Thursday, July 03, 2008

Layered Precision

It is possible to hit hard at lots of different ranges. The one-shot take out is rare, but it happens. When it happens, a lot of things have to come together in an instant.

Some strikes have a very specific range. Jack Dempsey described the natural power circle for a hook punch. The forearm extends off that line (increasing range) or flexes inside (decreasing) and the power bleeds away. Others are very versatile in range, or so it seems. Change the body alighnment of a jab and you get a "straight lead" which can be a very powerful, very long range strike. At very close range, the short jab can concuss handily with less than three inches of movement.

The thing is, though, that power isn't developed the same way for each of these ranges. To get brutal power in a short straight shot is a combination of structure and "bounce" (really hard to describe- and it sounds stupid, but let your body fall inside the skin and the skeleton bounce). The straight lead is structure and drop step. If you use the straight lead system of power generation, you get jack at super close range and not much at medium range.

Though the arm motion can look the same, power generation varies by range. This is why it is so hard to do serious damage with strikes in a real fight- you rarely are in complete control of the range. Clavicles and ribs can be broken fairly easily, but aren't broken often. In the same way, strikes to the brainstem (and the associated high-percentage areas) should be easy, but they don't happen very often.

Following this yet? To be a successful striker you need to put power in a specific place. That is much easier when the target holds still. The great strikers (I'm thinking sport, here) are not just putting the fist or foot in the right place when it is at the max on the power curve, they are also manipulating the opponent to be at the right place at the right time. personal precision plus the remote control precision on an opponent. That's cool.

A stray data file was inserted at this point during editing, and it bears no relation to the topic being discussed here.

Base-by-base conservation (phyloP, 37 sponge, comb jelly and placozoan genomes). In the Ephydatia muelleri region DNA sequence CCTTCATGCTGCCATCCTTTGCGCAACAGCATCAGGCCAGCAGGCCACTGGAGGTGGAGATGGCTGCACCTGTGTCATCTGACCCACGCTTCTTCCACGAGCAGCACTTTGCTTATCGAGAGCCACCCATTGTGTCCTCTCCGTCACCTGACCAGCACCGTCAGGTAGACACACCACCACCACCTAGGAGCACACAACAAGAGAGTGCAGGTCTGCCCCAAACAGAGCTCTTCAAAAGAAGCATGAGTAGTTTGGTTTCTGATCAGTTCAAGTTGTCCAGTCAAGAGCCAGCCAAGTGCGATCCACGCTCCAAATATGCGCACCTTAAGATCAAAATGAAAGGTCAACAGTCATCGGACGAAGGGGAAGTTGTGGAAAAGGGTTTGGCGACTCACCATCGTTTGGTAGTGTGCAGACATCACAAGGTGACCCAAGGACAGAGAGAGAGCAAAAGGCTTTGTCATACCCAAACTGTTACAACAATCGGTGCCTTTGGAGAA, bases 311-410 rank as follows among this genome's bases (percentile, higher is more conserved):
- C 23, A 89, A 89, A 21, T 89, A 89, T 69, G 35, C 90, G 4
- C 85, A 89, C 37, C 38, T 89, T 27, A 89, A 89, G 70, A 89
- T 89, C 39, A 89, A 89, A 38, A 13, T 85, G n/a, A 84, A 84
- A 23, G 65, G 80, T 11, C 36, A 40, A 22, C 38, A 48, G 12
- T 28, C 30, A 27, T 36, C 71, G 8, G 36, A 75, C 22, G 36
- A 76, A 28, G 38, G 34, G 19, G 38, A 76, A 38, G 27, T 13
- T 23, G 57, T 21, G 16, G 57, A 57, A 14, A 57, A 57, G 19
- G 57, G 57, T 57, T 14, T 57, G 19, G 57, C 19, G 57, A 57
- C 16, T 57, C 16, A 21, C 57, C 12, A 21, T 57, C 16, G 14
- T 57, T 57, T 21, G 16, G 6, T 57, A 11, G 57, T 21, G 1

The jujutsu solution, of course, is just to hold them in the right place.

4 comments:

Anonymous said...

Clavicles and ribs can be broken fairly easily, but aren't broken often. In the same way, strikes to the brainstem (and the associated high-percentage areas) should be easy, but they don't happen very often.

Isn't that more about targeting and if you aren't thinking "break clavicle" you won't except by accident?

MikeK

Rory said...

Possibly, Mike. The point I am trying to make here is that even if you intend to hit the clavicle and the threat moves in or out a few inches you won't have the power, even if the placement is correct. What got me thinking about the post was that a good strike can do incredible damage, but in fluid situations they (not tend, more like statistically significantly) don't do much damage unless the target is immobilized first.

TYhen I wanted to play with the fact that the really good strikers in fluid situations tended to be strategists as well as punchers. They controlled the opponent to make the strikes work.

Just an idea I'm playing with.

Rory

Anonymous said...

OK got ya and fully agree. I was shown control and/or immobilization while executing techniques by my current training partner. I was amazed at how something as simple as stepping on someones foot, locking their back their knee when putting on a lock, or driving a knee into the thigh as you deliver an elbow somewhere north of the shoulders worked.

I also think this is something that the BJJ crowd has been saying for quite a while.

Xin said...

So simple, but something so few people realise (myself included). It certainly explains the frustration I felt as a young(er) karateka being able to nail a focus pad perfectly but never being able to get quite the same result in sparring...